Middle East – Friedman on the stakes of Kerry’s diplomatic efforts
You’ve heard of the BRIC countries? Now we have the Fragile Five – and notice the overlap…
Edsall discusses Piketty’s new book on capitalism and democracy – an excellent read; then look at how Greece deals with some of its economic fallout. (Piketty is with the Paris School of Economics; for the true econ geek, you can find his lectures here.) Edsall’s article definitely has NX implications on economic topics; the article on Greece may, too.
Economics – Porter on our problems, and possible solutions, and Meyerson and Pareene take on plutocrats.
ACA – Emanuel evaluates the GOP health care counter-proposal, now that one with details is finally on the table.
The articles in the Voting folder have been updated, for those writing new cases for this Saturday. Note the addition of the Baude and Franita Tolson articles, and the recent election reform articles.
Wolczuk and Wolczuk explain the latest nuances of the situation in Ukraine.
Krugman on plutocrats.
Public employee unions – point and counterpoint by Lane and Meyerson.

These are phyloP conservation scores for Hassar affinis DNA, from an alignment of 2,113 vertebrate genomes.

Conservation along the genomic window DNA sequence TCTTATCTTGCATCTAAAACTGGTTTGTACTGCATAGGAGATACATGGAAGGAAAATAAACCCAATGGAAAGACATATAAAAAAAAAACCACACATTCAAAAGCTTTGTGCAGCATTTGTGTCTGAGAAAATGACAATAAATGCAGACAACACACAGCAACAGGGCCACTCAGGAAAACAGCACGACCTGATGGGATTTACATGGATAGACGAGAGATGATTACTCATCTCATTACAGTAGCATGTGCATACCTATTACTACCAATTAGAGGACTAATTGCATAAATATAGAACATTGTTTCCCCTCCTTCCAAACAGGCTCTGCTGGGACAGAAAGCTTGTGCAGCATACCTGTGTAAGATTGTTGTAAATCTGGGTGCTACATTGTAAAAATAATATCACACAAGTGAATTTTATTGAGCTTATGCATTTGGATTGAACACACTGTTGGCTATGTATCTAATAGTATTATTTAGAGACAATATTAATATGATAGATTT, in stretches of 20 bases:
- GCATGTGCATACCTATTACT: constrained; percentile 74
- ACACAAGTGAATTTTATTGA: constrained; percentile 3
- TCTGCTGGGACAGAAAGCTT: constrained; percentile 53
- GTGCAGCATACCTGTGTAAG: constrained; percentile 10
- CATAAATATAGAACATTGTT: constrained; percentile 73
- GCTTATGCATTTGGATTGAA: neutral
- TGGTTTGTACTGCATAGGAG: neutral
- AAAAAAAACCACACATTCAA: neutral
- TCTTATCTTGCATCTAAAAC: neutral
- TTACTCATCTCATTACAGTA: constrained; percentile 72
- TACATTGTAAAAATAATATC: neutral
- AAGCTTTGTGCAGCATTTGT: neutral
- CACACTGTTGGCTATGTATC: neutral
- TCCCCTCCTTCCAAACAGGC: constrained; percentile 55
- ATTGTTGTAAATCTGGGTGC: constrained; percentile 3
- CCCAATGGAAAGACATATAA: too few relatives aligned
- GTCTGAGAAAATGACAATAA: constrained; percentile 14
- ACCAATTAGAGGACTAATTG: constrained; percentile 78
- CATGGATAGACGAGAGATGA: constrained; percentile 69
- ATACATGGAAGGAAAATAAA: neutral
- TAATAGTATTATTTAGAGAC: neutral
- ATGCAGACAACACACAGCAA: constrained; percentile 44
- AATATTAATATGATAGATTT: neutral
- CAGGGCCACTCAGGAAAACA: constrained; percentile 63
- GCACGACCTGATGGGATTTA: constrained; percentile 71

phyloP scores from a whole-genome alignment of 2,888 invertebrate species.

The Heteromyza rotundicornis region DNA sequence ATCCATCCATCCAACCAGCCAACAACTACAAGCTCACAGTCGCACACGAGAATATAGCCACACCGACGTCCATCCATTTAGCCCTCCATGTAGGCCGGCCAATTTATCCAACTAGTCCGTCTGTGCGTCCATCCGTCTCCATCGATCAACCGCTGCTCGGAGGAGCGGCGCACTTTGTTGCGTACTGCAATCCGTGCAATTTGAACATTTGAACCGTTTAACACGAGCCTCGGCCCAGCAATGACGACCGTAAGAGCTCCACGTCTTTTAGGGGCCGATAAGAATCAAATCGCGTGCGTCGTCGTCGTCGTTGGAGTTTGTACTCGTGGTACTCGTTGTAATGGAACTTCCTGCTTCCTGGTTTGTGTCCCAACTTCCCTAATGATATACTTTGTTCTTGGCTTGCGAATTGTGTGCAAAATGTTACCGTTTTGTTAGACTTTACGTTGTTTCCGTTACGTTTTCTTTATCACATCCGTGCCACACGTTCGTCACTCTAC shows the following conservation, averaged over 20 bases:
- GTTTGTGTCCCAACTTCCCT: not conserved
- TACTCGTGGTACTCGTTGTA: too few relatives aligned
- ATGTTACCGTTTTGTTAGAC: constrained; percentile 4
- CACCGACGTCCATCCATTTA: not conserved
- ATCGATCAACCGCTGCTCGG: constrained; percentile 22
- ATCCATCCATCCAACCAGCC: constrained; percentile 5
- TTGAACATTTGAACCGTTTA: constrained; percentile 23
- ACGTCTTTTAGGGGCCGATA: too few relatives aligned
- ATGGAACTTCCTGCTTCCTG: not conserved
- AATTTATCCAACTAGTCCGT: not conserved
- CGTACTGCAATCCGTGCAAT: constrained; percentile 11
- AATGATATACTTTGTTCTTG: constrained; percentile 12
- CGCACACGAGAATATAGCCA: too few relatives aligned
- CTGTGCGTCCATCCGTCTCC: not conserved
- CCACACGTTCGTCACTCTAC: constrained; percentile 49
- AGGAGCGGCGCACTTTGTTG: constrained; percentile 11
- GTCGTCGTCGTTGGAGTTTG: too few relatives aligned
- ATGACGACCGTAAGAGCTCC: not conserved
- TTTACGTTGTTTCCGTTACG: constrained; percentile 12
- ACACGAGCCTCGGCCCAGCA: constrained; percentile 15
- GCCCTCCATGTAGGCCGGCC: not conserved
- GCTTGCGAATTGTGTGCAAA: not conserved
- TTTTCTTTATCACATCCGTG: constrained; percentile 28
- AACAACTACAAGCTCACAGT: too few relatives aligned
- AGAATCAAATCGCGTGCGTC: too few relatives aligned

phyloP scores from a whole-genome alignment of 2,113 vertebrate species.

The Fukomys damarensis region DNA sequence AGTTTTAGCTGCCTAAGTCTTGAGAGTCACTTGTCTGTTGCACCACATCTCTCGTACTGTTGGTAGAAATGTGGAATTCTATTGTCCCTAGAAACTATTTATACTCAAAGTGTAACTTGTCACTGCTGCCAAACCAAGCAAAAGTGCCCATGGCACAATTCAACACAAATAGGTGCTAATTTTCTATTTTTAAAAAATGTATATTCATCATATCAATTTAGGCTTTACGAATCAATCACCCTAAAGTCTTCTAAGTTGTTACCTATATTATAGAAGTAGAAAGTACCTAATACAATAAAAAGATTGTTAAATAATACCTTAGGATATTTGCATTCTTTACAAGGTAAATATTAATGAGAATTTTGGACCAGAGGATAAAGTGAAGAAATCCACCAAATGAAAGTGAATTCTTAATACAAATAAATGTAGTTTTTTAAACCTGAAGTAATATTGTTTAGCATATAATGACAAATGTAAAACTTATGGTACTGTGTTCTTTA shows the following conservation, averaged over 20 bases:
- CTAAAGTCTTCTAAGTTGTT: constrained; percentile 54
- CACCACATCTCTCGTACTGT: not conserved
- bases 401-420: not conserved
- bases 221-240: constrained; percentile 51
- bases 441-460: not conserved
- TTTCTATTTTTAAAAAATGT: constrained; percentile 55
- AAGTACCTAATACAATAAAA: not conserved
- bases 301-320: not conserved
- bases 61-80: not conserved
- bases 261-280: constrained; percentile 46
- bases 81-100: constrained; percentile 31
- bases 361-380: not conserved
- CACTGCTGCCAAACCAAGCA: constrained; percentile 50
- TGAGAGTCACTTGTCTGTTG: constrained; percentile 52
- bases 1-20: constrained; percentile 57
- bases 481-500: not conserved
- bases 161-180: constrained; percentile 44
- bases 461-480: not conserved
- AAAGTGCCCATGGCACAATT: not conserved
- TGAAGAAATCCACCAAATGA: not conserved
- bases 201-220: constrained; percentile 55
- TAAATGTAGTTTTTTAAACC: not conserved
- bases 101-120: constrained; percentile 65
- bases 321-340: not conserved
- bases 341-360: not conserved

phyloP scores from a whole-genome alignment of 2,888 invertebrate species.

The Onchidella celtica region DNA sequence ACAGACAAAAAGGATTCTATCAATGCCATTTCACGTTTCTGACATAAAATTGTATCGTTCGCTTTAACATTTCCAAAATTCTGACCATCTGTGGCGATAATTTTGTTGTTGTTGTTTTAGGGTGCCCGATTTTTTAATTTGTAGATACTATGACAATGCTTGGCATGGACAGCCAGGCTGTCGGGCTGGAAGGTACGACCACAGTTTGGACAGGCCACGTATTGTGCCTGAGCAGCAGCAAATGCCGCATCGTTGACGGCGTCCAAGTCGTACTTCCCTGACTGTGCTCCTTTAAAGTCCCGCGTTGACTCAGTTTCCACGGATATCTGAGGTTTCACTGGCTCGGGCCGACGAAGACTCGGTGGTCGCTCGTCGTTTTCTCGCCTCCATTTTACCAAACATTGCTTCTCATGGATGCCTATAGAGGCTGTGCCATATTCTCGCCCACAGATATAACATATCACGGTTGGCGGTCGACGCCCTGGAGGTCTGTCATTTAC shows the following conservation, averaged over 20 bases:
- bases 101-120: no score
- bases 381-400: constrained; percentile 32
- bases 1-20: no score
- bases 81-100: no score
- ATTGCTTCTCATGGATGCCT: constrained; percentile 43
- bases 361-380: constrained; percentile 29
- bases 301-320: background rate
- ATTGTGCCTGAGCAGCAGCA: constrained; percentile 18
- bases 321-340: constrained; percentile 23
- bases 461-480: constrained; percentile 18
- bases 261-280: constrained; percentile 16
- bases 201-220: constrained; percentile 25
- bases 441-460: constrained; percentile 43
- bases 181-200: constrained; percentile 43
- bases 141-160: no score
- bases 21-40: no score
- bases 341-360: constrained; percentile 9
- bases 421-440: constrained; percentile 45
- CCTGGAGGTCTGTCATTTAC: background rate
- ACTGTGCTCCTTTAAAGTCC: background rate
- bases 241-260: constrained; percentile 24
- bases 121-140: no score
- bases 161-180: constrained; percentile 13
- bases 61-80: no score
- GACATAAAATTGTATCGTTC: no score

A lot of articles the last few days, but not a lot of critical/outstanding ones. (Extemp files have been updated.) The best of the new articles are below.
Syria – Friedman and Leroux-Martin
Friedman again, on the Arab world, with specific reference to Egypt and Tunisia
Ukraine – Fisher on some background to the protests
More on the rich (and powerful)
Letters in response to the Polk article (posted 1-19)
Robert Reich responds to Brooks article on inequality (posted 1-17)
Resource extraction in the news – Morocco.
Ukraine – how would you react if this happened to you? (And could it/will it some day soon?)
Economics – Nocera on Brazil – with implications for the U.S. The Rousseff quote, and Nocera’s final line, ought to show up in an extemp speech somewhere.
Another reply to Kotlikoff’s call (posted 1-6) to end corporate income taxes.
And, while not originally intended to be a series, yet another article on the really rich. (The world looks different if you’re on, or waiting in line for a seat on, that double-decker bus.)
China, and its use of resources extracted from Africa, came up in some of the rounds I judged last Saturday. Checking back, I found this article from March, and this article from June, that touch on the issue. The second article added an interesting twist to the question of who does or doesn’t benefit from resource extraction.